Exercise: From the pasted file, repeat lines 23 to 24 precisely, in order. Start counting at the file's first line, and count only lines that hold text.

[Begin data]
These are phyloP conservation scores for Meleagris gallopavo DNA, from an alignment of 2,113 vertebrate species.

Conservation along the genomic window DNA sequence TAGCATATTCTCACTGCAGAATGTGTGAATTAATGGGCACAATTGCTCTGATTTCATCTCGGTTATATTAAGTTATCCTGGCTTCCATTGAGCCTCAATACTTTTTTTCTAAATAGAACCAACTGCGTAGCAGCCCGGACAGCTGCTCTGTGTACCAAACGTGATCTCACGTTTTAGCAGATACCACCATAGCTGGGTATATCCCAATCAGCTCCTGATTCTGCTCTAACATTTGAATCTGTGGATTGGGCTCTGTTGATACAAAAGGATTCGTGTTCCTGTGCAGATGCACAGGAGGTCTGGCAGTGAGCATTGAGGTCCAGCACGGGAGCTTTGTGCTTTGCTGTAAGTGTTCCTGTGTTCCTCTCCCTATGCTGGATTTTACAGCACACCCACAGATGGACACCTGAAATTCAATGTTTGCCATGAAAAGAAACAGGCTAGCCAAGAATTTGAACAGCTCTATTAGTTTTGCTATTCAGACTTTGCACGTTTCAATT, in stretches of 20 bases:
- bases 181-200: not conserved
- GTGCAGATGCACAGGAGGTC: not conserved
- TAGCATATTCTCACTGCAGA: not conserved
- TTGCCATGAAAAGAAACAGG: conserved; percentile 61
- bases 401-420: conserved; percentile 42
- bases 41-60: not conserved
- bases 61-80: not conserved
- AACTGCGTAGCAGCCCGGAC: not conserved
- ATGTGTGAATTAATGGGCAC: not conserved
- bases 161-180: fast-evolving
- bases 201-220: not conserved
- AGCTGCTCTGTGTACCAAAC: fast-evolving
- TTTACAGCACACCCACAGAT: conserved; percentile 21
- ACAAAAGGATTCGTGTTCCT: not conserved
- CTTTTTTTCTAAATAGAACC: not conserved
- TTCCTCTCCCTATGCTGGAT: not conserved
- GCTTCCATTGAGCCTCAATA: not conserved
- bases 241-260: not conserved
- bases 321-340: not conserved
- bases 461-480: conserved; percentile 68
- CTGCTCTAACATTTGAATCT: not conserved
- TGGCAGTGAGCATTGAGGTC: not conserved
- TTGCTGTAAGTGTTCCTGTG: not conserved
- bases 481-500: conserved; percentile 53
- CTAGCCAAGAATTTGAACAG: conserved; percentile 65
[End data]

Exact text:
- CTGCTCTAACATTTGAATCT: not conserved
- TGGCAGTGAGCATTGAGGTC: not conserved